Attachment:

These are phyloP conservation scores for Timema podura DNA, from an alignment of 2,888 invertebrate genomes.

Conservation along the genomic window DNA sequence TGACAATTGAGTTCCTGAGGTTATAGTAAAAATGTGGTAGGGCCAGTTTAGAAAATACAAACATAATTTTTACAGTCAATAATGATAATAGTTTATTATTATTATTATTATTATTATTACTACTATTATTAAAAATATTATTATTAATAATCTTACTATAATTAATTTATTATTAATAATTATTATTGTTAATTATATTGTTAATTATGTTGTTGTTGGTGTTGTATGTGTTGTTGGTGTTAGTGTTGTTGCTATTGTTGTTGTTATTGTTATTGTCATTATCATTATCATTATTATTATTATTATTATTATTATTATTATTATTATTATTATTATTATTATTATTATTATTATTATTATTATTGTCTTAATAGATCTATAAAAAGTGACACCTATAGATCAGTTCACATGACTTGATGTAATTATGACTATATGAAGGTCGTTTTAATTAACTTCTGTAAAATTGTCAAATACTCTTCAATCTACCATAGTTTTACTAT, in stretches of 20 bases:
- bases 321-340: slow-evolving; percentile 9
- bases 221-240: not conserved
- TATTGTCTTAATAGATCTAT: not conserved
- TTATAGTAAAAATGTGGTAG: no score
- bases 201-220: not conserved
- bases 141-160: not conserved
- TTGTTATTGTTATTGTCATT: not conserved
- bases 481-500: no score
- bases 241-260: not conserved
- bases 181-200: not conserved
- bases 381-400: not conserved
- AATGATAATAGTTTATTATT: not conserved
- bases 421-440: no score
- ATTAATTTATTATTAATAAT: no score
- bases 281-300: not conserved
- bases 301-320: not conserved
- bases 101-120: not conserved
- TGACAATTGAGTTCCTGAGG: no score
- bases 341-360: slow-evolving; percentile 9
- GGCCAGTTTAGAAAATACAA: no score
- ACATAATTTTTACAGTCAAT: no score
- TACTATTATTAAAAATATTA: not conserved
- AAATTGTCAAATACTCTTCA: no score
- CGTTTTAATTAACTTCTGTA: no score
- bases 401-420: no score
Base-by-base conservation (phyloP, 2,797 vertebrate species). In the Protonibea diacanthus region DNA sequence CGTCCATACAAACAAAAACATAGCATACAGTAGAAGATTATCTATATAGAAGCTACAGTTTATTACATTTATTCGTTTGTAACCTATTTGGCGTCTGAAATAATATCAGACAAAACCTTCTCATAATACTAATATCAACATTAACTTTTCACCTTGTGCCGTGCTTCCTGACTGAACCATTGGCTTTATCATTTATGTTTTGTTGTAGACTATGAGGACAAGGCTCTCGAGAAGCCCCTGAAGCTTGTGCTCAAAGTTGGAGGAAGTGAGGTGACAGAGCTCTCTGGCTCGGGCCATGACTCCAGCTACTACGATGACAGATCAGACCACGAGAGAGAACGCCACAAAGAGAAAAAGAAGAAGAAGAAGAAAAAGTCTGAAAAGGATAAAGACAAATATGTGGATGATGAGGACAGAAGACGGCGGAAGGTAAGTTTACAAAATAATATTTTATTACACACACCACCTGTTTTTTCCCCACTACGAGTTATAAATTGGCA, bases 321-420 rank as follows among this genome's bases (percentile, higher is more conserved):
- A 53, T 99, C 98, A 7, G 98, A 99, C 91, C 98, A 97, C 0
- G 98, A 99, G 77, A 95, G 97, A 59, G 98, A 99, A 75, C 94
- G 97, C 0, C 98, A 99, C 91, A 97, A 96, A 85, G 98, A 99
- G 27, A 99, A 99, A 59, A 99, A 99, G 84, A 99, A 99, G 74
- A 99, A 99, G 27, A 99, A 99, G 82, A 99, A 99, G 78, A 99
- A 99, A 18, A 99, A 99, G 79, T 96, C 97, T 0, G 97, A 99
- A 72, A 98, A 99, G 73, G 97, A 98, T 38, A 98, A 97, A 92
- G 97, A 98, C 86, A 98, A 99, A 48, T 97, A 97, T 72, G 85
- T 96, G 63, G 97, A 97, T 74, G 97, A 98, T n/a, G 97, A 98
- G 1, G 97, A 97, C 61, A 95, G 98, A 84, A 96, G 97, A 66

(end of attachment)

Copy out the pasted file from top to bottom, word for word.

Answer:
These are phyloP conservation scores for Timema podura DNA, from an alignment of 2,888 invertebrate genomes.

Conservation along the genomic window DNA sequence TGACAATTGAGTTCCTGAGGTTATAGTAAAAATGTGGTAGGGCCAGTTTAGAAAATACAAACATAATTTTTACAGTCAATAATGATAATAGTTTATTATTATTATTATTATTATTATTACTACTATTATTAAAAATATTATTATTAATAATCTTACTATAATTAATTTATTATTAATAATTATTATTGTTAATTATATTGTTAATTATGTTGTTGTTGGTGTTGTATGTGTTGTTGGTGTTAGTGTTGTTGCTATTGTTGTTGTTATTGTTATTGTCATTATCATTATCATTATTATTATTATTATTATTATTATTATTATTATTATTATTATTATTATTATTATTATTATTATTATTATTATTGTCTTAATAGATCTATAAAAAGTGACACCTATAGATCAGTTCACATGACTTGATGTAATTATGACTATATGAAGGTCGTTTTAATTAACTTCTGTAAAATTGTCAAATACTCTTCAATCTACCATAGTTTTACTAT, in stretches of 20 bases:
- bases 321-340: slow-evolving; percentile 9
- bases 221-240: not conserved
- TATTGTCTTAATAGATCTAT: not conserved
- TTATAGTAAAAATGTGGTAG: no score
- bases 201-220: not conserved
- bases 141-160: not conserved
- TTGTTATTGTTATTGTCATT: not conserved
- bases 481-500: no score
- bases 241-260: not conserved
- bases 181-200: not conserved
- bases 381-400: not conserved
- AATGATAATAGTTTATTATT: not conserved
- bases 421-440: no score
- ATTAATTTATTATTAATAAT: no score
- bases 281-300: not conserved
- bases 301-320: not conserved
- bases 101-120: not conserved
- TGACAATTGAGTTCCTGAGG: no score
- bases 341-360: slow-evolving; percentile 9
- GGCCAGTTTAGAAAATACAA: no score
- ACATAATTTTTACAGTCAAT: no score
- TACTATTATTAAAAATATTA: not conserved
- AAATTGTCAAATACTCTTCA: no score
- CGTTTTAATTAACTTCTGTA: no score
- bases 401-420: no score
Base-by-base conservation (phyloP, 2,797 vertebrate species). In the Protonibea diacanthus region DNA sequence CGTCCATACAAACAAAAACATAGCATACAGTAGAAGATTATCTATATAGAAGCTACAGTTTATTACATTTATTCGTTTGTAACCTATTTGGCGTCTGAAATAATATCAGACAAAACCTTCTCATAATACTAATATCAACATTAACTTTTCACCTTGTGCCGTGCTTCCTGACTGAACCATTGGCTTTATCATTTATGTTTTGTTGTAGACTATGAGGACAAGGCTCTCGAGAAGCCCCTGAAGCTTGTGCTCAAAGTTGGAGGAAGTGAGGTGACAGAGCTCTCTGGCTCGGGCCATGACTCCAGCTACTACGATGACAGATCAGACCACGAGAGAGAACGCCACAAAGAGAAAAAGAAGAAGAAGAAGAAAAAGTCTGAAAAGGATAAAGACAAATATGTGGATGATGAGGACAGAAGACGGCGGAAGGTAAGTTTACAAAATAATATTTTATTACACACACCACCTGTTTTTTCCCCACTACGAGTTATAAATTGGCA, bases 321-420 rank as follows among this genome's bases (percentile, higher is more conserved):
- A 53, T 99, C 98, A 7, G 98, A 99, C 91, C 98, A 97, C 0
- G 98, A 99, G 77, A 95, G 97, A 59, G 98, A 99, A 75, C 94
- G 97, C 0, C 98, A 99, C 91, A 97, A 96, A 85, G 98, A 99
- G 27, A 99, A 99, A 59, A 99, A 99, G 84, A 99, A 99, G 74
- A 99, A 99, G 27, A 99, A 99, G 82, A 99, A 99, G 78, A 99
- A 99, A 18, A 99, A 99, G 79, T 96, C 97, T 0, G 97, A 99
- A 72, A 98, A 99, G 73, G 97, A 98, T 38, A 98, A 97, A 92
- G 97, A 98, C 86, A 98, A 99, A 48, T 97, A 97, T 72, G 85
- T 96, G 63, G 97, A 97, T 74, G 97, A 98, T n/a, G 97, A 98
- G 1, G 97, A 97, C 61, A 95, G 98, A 84, A 96, G 97, A 66